By Bob Hartzler, Department of Agronomy
For a variety of reasons, including unfavorable weather for herbicide activity and the presence of herbicide resistant weeds, many fields have weeds that have survived early-season control tactics. Waterhemp is the number one issue across the state, but lambsquarters, giant ragweed, marestail and others also are present. Because most agronomists are unwilling to throw in the towel at this time, there is a search for the magic recipe that will provide effective control of these weeds. Unfortunately, in most situations these rescue treatments will be unsuccessful and may cause more harm than good. In addition to failing to control the target weed, they can cost the farmer more than the just the expense of the herbicide application. Reasons to carefully consider the value of late-season treatments include:
- Poor performance — Much of Iowa has been dry, and high temperatures are forecast for the upcoming week. These conditions significantly reduce the consistency of all postemergence herbicides. Where glyphosate resistance is suspected, the PPO inhibitors (Group 14 herbicides) are the primary option for controlling waterhemp in soybean. Maximum size for most of these products is typically 4 inches or smaller, thus the PPO inhibitor herbicides are unlikely to provide control of the waterhemp found in the majority of fields.
- Crop injury — The risk of injury increases with applications made during periods when the crop is stressed and with increasing maturity of the crop. Herbicide combinations that are often used for rescue treatments also are more difficult for crops to tolerate. Finally, corn and soybeans across the state are entering reproductive stages, thus there is greater potential to significantly reduce yield potential than with applications made earlier in the season.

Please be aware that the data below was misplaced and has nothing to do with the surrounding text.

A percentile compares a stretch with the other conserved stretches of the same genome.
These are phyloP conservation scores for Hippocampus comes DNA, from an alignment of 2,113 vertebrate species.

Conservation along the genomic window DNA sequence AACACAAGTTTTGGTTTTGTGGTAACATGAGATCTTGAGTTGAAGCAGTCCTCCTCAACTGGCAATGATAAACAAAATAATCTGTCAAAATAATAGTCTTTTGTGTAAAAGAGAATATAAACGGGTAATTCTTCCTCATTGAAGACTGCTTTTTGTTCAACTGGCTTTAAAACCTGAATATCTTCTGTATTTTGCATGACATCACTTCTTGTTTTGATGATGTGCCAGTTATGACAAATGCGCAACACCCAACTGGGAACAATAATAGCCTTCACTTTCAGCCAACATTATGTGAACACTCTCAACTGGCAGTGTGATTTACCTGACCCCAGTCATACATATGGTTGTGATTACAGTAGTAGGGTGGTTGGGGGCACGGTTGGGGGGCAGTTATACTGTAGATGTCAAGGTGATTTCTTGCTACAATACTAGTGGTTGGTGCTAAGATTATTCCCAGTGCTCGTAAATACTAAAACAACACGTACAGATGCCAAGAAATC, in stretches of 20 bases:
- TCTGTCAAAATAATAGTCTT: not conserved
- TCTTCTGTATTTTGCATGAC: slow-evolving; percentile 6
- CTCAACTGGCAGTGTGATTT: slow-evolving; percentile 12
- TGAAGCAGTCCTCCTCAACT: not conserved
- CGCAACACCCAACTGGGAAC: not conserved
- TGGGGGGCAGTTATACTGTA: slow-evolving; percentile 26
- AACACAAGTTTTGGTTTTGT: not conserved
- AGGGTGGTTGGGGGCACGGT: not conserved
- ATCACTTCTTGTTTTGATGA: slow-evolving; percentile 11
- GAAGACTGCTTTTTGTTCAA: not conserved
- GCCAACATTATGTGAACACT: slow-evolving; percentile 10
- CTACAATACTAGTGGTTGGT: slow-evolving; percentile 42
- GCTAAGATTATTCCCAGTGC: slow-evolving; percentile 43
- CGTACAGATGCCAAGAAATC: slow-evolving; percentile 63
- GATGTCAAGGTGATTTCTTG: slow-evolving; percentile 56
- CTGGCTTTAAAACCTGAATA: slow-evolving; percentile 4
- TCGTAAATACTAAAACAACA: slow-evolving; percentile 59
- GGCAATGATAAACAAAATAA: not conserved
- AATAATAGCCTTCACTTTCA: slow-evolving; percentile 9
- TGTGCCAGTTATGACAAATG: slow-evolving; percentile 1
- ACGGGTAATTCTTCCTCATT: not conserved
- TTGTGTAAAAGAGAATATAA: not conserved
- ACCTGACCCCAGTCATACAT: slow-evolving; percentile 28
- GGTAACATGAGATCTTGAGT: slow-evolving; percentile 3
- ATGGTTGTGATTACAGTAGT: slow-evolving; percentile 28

- Herbicide carryover — The PPO inhibitors commonly used for late-season rescue treatments can be persistent compounds. The reduced time period between application and planting next year's crop increases the likelihood of phytotoxic residues being present. Dry conditions the remainder of the season would greatly increase the probability of carryover injury to rotational crops.
The desire to take action when weeds survive the primary control program is understandable. However, many of the rescue treatments that are being considered have little chance of providing effective control. Carefully evaluate the risks associated with applications made at this time, and use the experiences from this year to develop more consistent weed control programs for next year.
Bob Hartzler is a weed science extension specialist and professor in the Department of Agronomy. He can be reached at 515-294-1164 or e-mail firstname.lastname@example.org.
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